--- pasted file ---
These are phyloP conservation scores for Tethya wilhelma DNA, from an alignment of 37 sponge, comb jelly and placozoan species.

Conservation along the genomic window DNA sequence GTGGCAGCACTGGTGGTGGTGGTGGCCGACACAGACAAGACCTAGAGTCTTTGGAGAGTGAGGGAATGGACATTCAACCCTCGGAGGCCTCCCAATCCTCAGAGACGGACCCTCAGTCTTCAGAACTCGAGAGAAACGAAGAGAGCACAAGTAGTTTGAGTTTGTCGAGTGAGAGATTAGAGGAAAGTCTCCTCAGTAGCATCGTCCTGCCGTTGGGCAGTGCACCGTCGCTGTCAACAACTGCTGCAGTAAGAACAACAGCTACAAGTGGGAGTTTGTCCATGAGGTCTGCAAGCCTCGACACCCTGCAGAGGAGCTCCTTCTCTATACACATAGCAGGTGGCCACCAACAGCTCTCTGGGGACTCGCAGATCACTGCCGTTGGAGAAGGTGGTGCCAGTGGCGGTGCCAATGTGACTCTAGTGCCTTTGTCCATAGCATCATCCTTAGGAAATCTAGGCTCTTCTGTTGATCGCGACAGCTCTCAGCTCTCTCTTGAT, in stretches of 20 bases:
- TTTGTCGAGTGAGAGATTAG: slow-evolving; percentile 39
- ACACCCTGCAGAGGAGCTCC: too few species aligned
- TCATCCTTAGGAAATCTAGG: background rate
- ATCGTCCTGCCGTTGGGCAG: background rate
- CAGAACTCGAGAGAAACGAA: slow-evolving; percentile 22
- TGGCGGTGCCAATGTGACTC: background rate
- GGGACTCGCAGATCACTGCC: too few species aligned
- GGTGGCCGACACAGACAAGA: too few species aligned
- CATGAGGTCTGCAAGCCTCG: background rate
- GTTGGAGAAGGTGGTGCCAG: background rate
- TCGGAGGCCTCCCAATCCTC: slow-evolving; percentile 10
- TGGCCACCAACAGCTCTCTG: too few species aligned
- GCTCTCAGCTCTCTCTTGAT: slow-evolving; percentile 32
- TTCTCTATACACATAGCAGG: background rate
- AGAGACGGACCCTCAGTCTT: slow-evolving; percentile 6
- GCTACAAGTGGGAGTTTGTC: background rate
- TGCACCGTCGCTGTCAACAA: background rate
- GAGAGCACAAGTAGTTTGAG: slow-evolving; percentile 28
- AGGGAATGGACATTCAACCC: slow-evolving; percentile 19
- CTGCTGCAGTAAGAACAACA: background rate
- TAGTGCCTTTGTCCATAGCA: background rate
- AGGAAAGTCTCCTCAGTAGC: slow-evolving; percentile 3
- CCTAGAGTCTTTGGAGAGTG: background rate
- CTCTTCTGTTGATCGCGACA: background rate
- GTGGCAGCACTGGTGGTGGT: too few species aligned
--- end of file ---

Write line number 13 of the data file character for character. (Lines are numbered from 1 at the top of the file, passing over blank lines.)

- TCGGAGGCCTCCCAATCCTC: slow-evolving; percentile 10